The interesting thing about these reports is the difference between the approach taken by job seekers to get hired, and the approach taken by recruiters to hire. This has long been the pattern, with job seekers adopting one course of action, and by the time the recruiters catch on and adjust, the job seekers change again. Recruiters need to attract talent in the way they want to be approached, rather than second guessing. Recruiters are relying on less job boards, (usually one), whilst job seekers are using more to find opportunities. the recruiters are more focussed on active CV search rather than passively advertising and waiting. Whilst mobile is not important to recruiters right now, this will change as other processes fall in line by necessity and demand. I think the 10% drop in social media use by job seekers reflects the full integration of social in to life.Having a LinkedIn profile, belonging to a group or visiting a fan page with career options or clicking a job link on twitter is no longer seen as conscious job seeking and searching, hence the result. The increased use of personal networks by recruiters, and the desire for more company and industry information all points to the important part social plays in job seeking and talent attraction. What is abundantly clear is that job boards, and more specifically the accompanying CV database play a key part in recruiting and job seeking.

Thanks again Evenbase for sharing this data. You can download it HERE

5 comments on “The Evenbase Quarterly Recruitment Review: My Thoughts

  1. Thanks for the thorough write up on the Spring QRR report Bill, really pleased that you find them so useful.

    You raised a couple of points that I wanted to come back to you on.

    With regards to sourcing the respondents, HPI work with a third party who have a database of people that have opted in to take part in online research.

    On the job seeker side they look to get a 50/50 split of active & passive. Active is defined as anyone who is attending interviews or has taken steps to find a new job e.g. looking at vacancies via various methods. Passive is anyone who is considering or open to switching jobs but hasn’t done anything further yet. HPI also look to get a 50/50 split of male & female respondents and a good spread across factors such as age, location, sector, salary etc. This is maintained consistently across the research each quarter so that the findings can be compared.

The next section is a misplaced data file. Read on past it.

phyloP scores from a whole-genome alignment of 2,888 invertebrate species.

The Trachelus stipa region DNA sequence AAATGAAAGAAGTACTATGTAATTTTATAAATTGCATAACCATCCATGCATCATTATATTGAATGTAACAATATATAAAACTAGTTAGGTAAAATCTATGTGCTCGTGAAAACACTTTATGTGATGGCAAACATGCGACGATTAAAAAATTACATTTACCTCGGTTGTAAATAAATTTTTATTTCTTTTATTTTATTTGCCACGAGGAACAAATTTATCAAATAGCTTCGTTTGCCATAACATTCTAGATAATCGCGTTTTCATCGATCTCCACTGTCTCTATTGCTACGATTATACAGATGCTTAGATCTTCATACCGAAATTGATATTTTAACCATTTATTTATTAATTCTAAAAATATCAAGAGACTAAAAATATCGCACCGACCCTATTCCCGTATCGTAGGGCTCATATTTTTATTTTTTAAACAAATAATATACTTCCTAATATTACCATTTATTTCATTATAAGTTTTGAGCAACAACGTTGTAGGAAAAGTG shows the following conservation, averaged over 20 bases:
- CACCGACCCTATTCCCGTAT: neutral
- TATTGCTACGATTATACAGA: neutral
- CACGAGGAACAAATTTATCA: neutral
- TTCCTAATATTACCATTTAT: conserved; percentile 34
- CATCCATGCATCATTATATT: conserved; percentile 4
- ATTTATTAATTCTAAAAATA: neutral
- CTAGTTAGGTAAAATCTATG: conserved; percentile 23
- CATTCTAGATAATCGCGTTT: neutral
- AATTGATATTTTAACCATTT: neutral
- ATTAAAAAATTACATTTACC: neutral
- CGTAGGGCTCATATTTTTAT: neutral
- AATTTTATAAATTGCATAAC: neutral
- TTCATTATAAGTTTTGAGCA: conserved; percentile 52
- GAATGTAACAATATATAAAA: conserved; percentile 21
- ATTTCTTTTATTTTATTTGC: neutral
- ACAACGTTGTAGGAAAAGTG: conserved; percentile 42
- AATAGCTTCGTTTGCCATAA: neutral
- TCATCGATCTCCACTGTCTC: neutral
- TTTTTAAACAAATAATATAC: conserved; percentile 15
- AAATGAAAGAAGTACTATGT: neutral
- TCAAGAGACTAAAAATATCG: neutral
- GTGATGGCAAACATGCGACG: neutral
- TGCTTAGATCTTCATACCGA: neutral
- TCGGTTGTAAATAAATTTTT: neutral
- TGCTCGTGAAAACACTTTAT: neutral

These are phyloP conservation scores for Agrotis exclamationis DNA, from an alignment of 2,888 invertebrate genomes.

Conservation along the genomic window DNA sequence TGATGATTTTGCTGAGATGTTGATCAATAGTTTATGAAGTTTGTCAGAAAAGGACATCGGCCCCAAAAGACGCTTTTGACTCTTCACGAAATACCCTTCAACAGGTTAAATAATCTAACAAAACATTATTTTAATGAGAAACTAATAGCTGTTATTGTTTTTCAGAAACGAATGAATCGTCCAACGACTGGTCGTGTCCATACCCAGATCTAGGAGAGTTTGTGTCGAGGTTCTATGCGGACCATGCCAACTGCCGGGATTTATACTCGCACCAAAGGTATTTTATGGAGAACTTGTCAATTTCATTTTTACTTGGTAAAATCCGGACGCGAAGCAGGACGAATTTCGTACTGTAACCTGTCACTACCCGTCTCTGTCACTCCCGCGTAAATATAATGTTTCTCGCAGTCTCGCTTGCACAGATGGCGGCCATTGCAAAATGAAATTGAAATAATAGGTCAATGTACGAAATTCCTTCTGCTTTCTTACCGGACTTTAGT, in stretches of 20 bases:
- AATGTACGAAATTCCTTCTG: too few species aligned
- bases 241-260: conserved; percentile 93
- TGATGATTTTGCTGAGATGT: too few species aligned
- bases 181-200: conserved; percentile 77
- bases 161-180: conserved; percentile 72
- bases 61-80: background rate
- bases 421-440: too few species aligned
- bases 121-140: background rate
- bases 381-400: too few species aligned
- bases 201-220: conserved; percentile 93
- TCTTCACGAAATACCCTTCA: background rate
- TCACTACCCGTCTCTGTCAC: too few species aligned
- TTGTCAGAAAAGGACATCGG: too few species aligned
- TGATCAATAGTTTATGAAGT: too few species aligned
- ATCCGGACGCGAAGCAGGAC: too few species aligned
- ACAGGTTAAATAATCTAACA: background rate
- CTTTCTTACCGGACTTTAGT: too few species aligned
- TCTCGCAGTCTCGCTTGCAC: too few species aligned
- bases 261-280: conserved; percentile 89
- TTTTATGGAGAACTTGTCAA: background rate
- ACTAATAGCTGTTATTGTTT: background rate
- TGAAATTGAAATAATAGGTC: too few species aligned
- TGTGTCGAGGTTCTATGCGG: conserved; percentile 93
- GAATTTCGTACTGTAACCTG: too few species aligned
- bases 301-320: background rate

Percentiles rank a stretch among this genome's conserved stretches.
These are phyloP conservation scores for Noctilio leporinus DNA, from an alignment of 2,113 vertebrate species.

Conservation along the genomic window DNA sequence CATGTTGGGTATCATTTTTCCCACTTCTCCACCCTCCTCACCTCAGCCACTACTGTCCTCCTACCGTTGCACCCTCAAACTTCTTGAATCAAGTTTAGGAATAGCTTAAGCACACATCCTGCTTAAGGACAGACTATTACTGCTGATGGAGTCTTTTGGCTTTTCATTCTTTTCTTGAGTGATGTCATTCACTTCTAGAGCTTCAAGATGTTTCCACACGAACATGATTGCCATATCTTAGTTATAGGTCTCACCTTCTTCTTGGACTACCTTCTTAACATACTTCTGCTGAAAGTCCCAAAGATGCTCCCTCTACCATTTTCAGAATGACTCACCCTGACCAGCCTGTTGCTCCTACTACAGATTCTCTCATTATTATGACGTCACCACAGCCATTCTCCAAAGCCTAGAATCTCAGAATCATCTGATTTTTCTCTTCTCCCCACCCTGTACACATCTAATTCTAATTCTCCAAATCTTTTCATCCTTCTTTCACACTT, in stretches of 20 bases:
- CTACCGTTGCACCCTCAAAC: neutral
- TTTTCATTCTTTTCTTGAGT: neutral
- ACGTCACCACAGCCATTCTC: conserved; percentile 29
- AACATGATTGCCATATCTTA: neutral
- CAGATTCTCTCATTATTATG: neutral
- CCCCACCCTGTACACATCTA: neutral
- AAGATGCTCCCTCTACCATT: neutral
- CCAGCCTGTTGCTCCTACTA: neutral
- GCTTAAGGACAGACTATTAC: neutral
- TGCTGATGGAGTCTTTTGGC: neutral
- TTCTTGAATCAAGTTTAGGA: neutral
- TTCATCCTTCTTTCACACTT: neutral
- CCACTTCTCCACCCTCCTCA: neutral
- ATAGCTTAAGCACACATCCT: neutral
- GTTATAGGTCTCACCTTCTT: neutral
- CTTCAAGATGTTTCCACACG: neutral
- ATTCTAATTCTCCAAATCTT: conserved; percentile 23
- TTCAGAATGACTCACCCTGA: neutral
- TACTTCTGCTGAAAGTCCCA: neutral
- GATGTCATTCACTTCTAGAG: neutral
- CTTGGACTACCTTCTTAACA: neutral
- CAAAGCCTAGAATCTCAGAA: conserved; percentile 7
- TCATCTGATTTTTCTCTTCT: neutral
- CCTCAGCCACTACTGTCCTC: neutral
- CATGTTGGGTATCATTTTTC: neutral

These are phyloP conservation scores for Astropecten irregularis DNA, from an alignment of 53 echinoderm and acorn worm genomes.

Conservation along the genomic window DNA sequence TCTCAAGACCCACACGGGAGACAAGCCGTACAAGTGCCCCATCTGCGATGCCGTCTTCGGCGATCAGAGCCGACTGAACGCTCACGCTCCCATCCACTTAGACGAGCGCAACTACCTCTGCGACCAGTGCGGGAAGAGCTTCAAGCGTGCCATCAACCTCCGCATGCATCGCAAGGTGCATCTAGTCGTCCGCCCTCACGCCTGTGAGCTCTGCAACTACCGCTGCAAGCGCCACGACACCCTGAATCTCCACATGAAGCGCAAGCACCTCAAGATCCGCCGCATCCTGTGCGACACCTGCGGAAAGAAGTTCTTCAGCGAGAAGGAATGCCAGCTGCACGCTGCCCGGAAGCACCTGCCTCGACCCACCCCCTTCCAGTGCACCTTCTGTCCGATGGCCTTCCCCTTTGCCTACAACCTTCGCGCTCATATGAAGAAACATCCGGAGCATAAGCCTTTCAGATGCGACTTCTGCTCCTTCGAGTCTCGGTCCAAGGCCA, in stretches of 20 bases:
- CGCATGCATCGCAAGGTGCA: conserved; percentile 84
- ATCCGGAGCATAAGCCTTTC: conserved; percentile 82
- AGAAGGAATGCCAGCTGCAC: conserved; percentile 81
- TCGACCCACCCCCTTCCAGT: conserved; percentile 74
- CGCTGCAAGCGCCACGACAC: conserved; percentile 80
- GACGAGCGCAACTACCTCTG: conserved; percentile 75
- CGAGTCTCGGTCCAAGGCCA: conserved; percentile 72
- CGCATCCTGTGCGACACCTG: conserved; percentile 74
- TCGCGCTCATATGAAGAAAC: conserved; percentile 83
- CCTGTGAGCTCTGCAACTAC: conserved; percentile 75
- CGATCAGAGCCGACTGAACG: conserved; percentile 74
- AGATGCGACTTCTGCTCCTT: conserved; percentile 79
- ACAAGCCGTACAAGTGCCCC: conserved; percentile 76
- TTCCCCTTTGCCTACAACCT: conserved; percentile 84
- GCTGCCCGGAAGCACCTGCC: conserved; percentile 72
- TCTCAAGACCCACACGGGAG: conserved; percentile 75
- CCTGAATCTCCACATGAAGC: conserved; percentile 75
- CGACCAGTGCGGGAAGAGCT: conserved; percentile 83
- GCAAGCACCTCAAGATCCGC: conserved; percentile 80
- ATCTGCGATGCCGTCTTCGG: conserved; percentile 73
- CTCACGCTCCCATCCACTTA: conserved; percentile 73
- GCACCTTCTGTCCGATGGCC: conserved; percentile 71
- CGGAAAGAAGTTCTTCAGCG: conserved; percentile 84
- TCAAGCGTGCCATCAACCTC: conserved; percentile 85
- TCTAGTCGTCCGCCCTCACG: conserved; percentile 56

With the business sample, HPI source the following each quarter via their third party:

    • 75 recruitment decision makers from corporate organisations (250+ employees)
    • 75 recruitment decision makers from SMEs (50-249 employees)
    • 50 recruitment decision makers from SoHos (10-49 employees).

    Again, they look for a good spread across sectors and regions.

    This method of sourcing means that whilst there might be users of Evenbase job boards in both the job seeker and business sample, it is certainly not a criteria for selection and the respondents are not sourced from our databases. This is really important to us as biased data is much less useful.

    For future reports we’ll add some more information around this sourcing as your comment has highlighted to us that this currently isn’t fully explained.

    It is also important to note that all findings from the report are derived from the respondents. So the points about what services and features job seekers and businesses use ,or most desire, on job boards isn’t based on Jobsite insights but is feedback from respondents on job boards overall. Perhaps the ‘Inside Information’ subheading in the report was misleading here but we meant that we were getting the inside information from job seekers on what they were using or wanted to see on job boards.

    With reference to your point about a mobile offering being low on the list of priorities for selecting a job board, I just wanted to clarify that this response is from the business audience only. As you mention, increasing numbers of candidates are visiting job boards via mobile now (over 18% of Jobsite’s total traffic came from mobile in April), which is why we find it interesting that business aren’t seeing mobile capability as a more important factor. As you say perhaps it’s because they’re not mobile ready yet. We don’t currently ask job seekers for their opinion on how important a mobile offering is in choosing a job board but we’ll add this in moving forward as it would be interesting to see the difference here.

    It’s really great to read someone else’s take on the findings and I think many of the conclusions you’ve drawn from the report are spot on. Thanks once again for the post.

    Thanks,
    Mike Wall
    MD, Job Boards division – Evenbase

    • Mike,
      Thanks for taking the time to respond. Sorry it has taken a few days to come back to you, was tied up with #truDublin. The detail on where the selection comes from is very useful and adds extra weight to the research. I have always found it useful and quote this research often. The drop in the 10% in social media use by job seekers is even more interesting given this point. My own feeling is that this is because social is now integrated in the way people work, and content/opportunities are more likely to be found rather than actively searched for.
      The heading “Inside Info” did make me think this was your data. The findings are similar to what i have heard Felix speak about in the past around the increased use of the CV database over advertising, taking a more proactive approach.
      Thanks again,
      Bill

  2. […] was particular interested in the closing statement on mobile. This mirrors the Evenbase research in the UK which found the same thing in the minds of recruiters. It would be interesting to see the […]